Shelly beach amazed us, the Fragrum cockle lies in abundance where over millions of years the shells are dissolved by acid cementing them together into a 'coquina' limestone. There it is quarried and used in structures all through the area including Hamelin Pool. The site of stromatolites, the oldest living things on earth! Some have been recorded to be 3.5 billion years old! Holy fuck! http://www.australiascoralcoast.com/attractions-events/natural-wonders-of-the-coral-coast/stromatolites-of-hamelin-pool these apparently could be the answer to new life on other planets, maybe too we could take some ques to apply to resilient architecture ey?
Thankfully at Hamelin pool the road curves east so the south westerly headwind was now blowing in our favour. Here the vegetation too seemed to change, growing in scale, trunk size and range of species, the landscape was more protected by geography from the harsh winds. Stopping at the Overlander Roadhouse again, we cobbled together a few slides to pitch for the next student architectural congress (which we didn’t win, by three votes). Now on to the northward stretch following the coast, we rode on towards Stop #20: Wooramel Roadhouse.
Back into Burr country, but in amounts we hadn’t experienced. Wild Goat’s poo and Burrs were the only things covering the ground plain, it’s pretty clear the problem which faces the barren, denuded landscape and high browse line. Somewhat bitter sweet, Bitumen seems so easy, the road surface from here on out.
The day we rode into Wooramel Roadhouse it hit 43 Deg with the brutal wind persisting. Run by the lovely couple Neale & Margaret actually living in Raymond Terrace for quite some time (an area about 40 mins from our university in Newcastle, NSW), they welcomed us into the roadhouse, slightly confused at the thought of us hanging around for so long. A place of nothing more than a petrol station and stop over Caravan Park out the back, we thought to ourselves that this might yet be our hardest stop. Where is the Architecture? One would ask.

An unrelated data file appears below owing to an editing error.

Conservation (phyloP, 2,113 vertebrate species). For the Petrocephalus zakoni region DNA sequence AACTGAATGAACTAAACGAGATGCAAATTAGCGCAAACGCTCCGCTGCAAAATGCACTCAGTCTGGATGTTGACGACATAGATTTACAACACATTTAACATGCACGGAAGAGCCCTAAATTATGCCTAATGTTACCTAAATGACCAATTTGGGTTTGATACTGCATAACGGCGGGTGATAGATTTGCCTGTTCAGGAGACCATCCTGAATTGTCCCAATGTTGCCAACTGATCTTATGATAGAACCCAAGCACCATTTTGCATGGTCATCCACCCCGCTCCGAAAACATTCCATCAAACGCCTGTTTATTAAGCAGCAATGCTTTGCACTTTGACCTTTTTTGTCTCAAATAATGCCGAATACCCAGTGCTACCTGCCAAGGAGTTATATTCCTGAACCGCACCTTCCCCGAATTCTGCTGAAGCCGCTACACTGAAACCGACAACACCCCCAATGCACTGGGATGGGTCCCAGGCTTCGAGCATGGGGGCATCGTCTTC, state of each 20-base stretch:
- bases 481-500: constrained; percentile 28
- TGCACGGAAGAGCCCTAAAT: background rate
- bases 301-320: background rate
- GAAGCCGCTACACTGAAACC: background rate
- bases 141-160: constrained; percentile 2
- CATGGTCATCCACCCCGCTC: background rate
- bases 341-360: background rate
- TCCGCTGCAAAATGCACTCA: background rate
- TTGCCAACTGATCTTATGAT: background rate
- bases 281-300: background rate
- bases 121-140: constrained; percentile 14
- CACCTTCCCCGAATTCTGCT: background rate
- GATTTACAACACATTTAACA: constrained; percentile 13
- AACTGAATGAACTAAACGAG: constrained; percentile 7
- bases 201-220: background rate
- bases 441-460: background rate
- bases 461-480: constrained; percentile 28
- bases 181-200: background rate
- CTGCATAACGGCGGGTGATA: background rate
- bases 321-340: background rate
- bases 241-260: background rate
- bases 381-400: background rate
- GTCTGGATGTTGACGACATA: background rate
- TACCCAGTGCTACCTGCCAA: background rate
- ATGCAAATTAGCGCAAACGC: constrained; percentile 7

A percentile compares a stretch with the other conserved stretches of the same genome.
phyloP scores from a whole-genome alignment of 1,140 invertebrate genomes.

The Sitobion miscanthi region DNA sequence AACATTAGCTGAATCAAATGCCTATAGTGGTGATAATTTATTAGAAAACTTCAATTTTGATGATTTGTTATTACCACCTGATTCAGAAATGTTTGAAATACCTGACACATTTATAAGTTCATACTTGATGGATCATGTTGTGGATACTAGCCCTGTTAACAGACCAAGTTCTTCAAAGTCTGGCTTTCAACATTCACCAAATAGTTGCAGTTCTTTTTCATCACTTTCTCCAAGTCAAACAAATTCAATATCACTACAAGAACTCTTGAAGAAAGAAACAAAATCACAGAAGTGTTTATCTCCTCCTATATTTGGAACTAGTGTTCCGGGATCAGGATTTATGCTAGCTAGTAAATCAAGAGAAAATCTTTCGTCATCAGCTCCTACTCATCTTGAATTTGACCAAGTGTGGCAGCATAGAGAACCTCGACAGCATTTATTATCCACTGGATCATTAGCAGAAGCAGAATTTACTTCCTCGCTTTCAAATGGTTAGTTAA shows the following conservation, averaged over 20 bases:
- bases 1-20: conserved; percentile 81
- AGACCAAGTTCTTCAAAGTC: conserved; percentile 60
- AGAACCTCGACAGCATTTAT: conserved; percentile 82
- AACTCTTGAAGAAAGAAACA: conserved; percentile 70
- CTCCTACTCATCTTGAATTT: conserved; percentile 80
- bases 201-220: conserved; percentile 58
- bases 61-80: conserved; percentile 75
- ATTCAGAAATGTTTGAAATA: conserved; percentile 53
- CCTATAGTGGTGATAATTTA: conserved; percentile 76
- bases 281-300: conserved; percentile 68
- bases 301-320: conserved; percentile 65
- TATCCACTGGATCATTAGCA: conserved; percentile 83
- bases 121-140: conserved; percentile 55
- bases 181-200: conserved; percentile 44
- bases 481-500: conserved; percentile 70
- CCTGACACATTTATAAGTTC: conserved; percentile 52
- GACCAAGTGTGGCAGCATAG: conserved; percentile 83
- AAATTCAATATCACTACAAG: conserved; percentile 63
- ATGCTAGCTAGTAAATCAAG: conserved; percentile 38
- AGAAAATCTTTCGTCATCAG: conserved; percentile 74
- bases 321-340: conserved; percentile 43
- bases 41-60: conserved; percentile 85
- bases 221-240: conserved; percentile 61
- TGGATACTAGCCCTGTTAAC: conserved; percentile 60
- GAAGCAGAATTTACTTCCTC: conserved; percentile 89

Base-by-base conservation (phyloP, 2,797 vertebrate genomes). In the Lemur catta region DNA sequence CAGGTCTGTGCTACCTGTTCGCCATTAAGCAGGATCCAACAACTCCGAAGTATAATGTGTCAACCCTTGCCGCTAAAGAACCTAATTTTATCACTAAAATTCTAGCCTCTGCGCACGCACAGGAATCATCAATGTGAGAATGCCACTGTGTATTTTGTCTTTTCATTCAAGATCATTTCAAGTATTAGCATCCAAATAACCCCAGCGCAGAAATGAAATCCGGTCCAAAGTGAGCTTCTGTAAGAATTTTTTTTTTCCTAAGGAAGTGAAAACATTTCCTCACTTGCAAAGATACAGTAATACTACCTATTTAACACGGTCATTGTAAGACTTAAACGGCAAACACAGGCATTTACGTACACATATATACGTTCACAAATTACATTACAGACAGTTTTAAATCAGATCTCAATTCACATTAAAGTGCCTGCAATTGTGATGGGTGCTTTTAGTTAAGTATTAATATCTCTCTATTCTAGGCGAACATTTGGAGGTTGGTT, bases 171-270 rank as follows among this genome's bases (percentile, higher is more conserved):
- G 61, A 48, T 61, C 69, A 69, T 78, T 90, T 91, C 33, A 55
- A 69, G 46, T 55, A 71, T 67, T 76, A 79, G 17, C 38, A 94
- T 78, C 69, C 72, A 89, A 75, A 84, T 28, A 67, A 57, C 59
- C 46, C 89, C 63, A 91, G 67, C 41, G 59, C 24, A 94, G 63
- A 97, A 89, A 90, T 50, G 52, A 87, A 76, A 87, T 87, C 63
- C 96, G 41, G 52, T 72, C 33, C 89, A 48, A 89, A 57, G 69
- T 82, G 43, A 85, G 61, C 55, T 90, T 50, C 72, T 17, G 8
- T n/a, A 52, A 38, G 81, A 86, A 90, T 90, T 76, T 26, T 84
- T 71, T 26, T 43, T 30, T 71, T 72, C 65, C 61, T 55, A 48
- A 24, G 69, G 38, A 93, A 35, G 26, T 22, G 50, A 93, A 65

Dusty/Sandy & Thirsty
dited by the lovely Jen Richards P.S; Who is she!?
On that horrid stretch out of Fraser Island back at the start in February, two incredible people Kaz & Dave were waiting for the Wanggoolba Ferry as well. They gave us chairs, cold water, snacks and good conversation over the three hours and it turned out they too were from Singleton (Bobbie’s home town)!!
That evening, making it over to Hervey Bay we received a lovely email from Jen, who is the mother of Dave from the ferry. She gave us great encouragement and picked up some spelling errors in our very first blog, of course considering she is a retired Business teacher. Jen sadly had to retire due to a stroke in 2011 but has a passion for learning about Australian history and so, much to our luck offered herself as our blog editor to keep her brain as active as possible in an attempt to combat her high risk of suffering dementia following her brain damage. We write our blogs when we’re back in reception, send them off to Jen and within a quick turnaround she has them back to us, edited. We send through research requests at times for our next stops and she delivers the goods tenfold. An amazing woman and we are so grateful for her contribution to The Grand Section. Thanks Jen, you’re a bloody legend!